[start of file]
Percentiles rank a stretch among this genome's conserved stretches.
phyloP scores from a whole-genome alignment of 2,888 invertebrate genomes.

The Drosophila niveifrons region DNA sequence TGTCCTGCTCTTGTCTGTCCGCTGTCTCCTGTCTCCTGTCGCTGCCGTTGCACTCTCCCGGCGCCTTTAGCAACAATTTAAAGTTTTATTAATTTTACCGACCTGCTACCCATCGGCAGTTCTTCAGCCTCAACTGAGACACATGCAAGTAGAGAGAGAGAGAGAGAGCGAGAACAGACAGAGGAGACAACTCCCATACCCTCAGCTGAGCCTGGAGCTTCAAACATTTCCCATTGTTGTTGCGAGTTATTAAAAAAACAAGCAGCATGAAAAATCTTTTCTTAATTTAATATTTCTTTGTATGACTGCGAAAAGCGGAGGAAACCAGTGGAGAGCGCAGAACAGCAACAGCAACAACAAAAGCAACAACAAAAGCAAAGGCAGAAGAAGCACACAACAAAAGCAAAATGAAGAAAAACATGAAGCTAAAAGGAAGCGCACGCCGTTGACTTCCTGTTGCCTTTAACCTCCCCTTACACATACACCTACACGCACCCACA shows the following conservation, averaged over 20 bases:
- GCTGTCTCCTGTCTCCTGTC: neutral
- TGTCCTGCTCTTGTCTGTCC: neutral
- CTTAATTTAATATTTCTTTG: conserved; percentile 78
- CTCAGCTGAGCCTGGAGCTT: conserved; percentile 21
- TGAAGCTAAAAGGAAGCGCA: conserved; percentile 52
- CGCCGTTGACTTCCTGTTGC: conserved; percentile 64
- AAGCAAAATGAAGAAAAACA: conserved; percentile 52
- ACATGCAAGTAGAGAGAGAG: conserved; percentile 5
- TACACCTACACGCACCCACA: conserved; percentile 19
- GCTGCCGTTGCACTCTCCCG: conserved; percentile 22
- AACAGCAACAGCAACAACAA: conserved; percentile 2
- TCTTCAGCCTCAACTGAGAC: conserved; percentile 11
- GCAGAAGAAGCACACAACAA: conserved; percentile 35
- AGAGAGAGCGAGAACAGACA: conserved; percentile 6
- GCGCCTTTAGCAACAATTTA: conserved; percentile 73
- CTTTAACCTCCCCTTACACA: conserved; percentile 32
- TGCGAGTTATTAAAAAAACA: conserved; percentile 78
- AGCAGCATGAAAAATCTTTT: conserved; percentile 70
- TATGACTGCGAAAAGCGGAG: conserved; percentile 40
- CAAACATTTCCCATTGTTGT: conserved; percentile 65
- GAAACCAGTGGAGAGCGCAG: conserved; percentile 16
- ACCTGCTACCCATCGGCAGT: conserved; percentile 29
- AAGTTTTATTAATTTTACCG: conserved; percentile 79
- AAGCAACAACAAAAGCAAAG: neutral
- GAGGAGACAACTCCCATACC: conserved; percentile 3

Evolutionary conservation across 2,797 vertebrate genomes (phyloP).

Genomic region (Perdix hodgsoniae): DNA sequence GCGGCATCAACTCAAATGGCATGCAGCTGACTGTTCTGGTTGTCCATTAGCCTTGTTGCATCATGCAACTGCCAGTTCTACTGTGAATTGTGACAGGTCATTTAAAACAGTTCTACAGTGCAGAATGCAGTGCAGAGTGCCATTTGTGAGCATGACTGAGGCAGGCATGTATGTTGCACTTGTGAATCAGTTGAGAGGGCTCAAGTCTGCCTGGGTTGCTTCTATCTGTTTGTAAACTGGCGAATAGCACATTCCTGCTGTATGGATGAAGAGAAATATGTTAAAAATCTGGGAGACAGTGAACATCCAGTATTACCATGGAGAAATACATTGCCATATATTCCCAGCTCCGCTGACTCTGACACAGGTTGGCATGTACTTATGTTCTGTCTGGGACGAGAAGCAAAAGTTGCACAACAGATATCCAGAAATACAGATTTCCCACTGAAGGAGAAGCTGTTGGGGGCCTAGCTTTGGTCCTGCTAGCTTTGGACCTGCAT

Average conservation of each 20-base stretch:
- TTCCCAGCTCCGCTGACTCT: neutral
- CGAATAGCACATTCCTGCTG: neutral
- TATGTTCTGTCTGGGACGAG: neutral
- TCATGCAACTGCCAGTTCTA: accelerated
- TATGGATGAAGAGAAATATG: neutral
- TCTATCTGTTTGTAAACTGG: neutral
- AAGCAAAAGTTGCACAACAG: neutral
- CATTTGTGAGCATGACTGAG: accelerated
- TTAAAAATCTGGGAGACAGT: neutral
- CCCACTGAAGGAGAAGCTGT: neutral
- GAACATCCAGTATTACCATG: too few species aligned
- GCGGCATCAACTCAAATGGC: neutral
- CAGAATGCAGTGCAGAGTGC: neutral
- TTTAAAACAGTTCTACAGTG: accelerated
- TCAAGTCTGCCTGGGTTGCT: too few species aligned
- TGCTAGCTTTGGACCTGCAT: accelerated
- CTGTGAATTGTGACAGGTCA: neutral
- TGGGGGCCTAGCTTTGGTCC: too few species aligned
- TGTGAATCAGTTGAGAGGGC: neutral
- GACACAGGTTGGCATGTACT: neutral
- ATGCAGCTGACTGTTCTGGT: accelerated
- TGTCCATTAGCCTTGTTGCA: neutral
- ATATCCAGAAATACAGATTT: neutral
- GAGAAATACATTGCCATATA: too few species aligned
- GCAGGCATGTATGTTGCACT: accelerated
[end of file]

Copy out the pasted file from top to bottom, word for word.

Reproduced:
Percentiles rank a stretch among this genome's conserved stretches.
phyloP scores from a whole-genome alignment of 2,888 invertebrate genomes.

The Drosophila niveifrons region DNA sequence TGTCCTGCTCTTGTCTGTCCGCTGTCTCCTGTCTCCTGTCGCTGCCGTTGCACTCTCCCGGCGCCTTTAGCAACAATTTAAAGTTTTATTAATTTTACCGACCTGCTACCCATCGGCAGTTCTTCAGCCTCAACTGAGACACATGCAAGTAGAGAGAGAGAGAGAGAGCGAGAACAGACAGAGGAGACAACTCCCATACCCTCAGCTGAGCCTGGAGCTTCAAACATTTCCCATTGTTGTTGCGAGTTATTAAAAAAACAAGCAGCATGAAAAATCTTTTCTTAATTTAATATTTCTTTGTATGACTGCGAAAAGCGGAGGAAACCAGTGGAGAGCGCAGAACAGCAACAGCAACAACAAAAGCAACAACAAAAGCAAAGGCAGAAGAAGCACACAACAAAAGCAAAATGAAGAAAAACATGAAGCTAAAAGGAAGCGCACGCCGTTGACTTCCTGTTGCCTTTAACCTCCCCTTACACATACACCTACACGCACCCACA shows the following conservation, averaged over 20 bases:
- GCTGTCTCCTGTCTCCTGTC: neutral
- TGTCCTGCTCTTGTCTGTCC: neutral
- CTTAATTTAATATTTCTTTG: conserved; percentile 78
- CTCAGCTGAGCCTGGAGCTT: conserved; percentile 21
- TGAAGCTAAAAGGAAGCGCA: conserved; percentile 52
- CGCCGTTGACTTCCTGTTGC: conserved; percentile 64
- AAGCAAAATGAAGAAAAACA: conserved; percentile 52
- ACATGCAAGTAGAGAGAGAG: conserved; percentile 5
- TACACCTACACGCACCCACA: conserved; percentile 19
- GCTGCCGTTGCACTCTCCCG: conserved; percentile 22
- AACAGCAACAGCAACAACAA: conserved; percentile 2
- TCTTCAGCCTCAACTGAGAC: conserved; percentile 11
- GCAGAAGAAGCACACAACAA: conserved; percentile 35
- AGAGAGAGCGAGAACAGACA: conserved; percentile 6
- GCGCCTTTAGCAACAATTTA: conserved; percentile 73
- CTTTAACCTCCCCTTACACA: conserved; percentile 32
- TGCGAGTTATTAAAAAAACA: conserved; percentile 78
- AGCAGCATGAAAAATCTTTT: conserved; percentile 70
- TATGACTGCGAAAAGCGGAG: conserved; percentile 40
- CAAACATTTCCCATTGTTGT: conserved; percentile 65
- GAAACCAGTGGAGAGCGCAG: conserved; percentile 16
- ACCTGCTACCCATCGGCAGT: conserved; percentile 29
- AAGTTTTATTAATTTTACCG: conserved; percentile 79
- AAGCAACAACAAAAGCAAAG: neutral
- GAGGAGACAACTCCCATACC: conserved; percentile 3

Evolutionary conservation across 2,797 vertebrate genomes (phyloP).

Genomic region (Perdix hodgsoniae): DNA sequence GCGGCATCAACTCAAATGGCATGCAGCTGACTGTTCTGGTTGTCCATTAGCCTTGTTGCATCATGCAACTGCCAGTTCTACTGTGAATTGTGACAGGTCATTTAAAACAGTTCTACAGTGCAGAATGCAGTGCAGAGTGCCATTTGTGAGCATGACTGAGGCAGGCATGTATGTTGCACTTGTGAATCAGTTGAGAGGGCTCAAGTCTGCCTGGGTTGCTTCTATCTGTTTGTAAACTGGCGAATAGCACATTCCTGCTGTATGGATGAAGAGAAATATGTTAAAAATCTGGGAGACAGTGAACATCCAGTATTACCATGGAGAAATACATTGCCATATATTCCCAGCTCCGCTGACTCTGACACAGGTTGGCATGTACTTATGTTCTGTCTGGGACGAGAAGCAAAAGTTGCACAACAGATATCCAGAAATACAGATTTCCCACTGAAGGAGAAGCTGTTGGGGGCCTAGCTTTGGTCCTGCTAGCTTTGGACCTGCAT

Average conservation of each 20-base stretch:
- TTCCCAGCTCCGCTGACTCT: neutral
- CGAATAGCACATTCCTGCTG: neutral
- TATGTTCTGTCTGGGACGAG: neutral
- TCATGCAACTGCCAGTTCTA: accelerated
- TATGGATGAAGAGAAATATG: neutral
- TCTATCTGTTTGTAAACTGG: neutral
- AAGCAAAAGTTGCACAACAG: neutral
- CATTTGTGAGCATGACTGAG: accelerated
- TTAAAAATCTGGGAGACAGT: neutral
- CCCACTGAAGGAGAAGCTGT: neutral
- GAACATCCAGTATTACCATG: too few species aligned
- GCGGCATCAACTCAAATGGC: neutral
- CAGAATGCAGTGCAGAGTGC: neutral
- TTTAAAACAGTTCTACAGTG: accelerated
- TCAAGTCTGCCTGGGTTGCT: too few species aligned
- TGCTAGCTTTGGACCTGCAT: accelerated
- CTGTGAATTGTGACAGGTCA: neutral
- TGGGGGCCTAGCTTTGGTCC: too few species aligned
- TGTGAATCAGTTGAGAGGGC: neutral
- GACACAGGTTGGCATGTACT: neutral
- ATGCAGCTGACTGTTCTGGT: accelerated
- TGTCCATTAGCCTTGTTGCA: neutral
- ATATCCAGAAATACAGATTT: neutral
- GAGAAATACATTGCCATATA: too few species aligned
- GCAGGCATGTATGTTGCACT: accelerated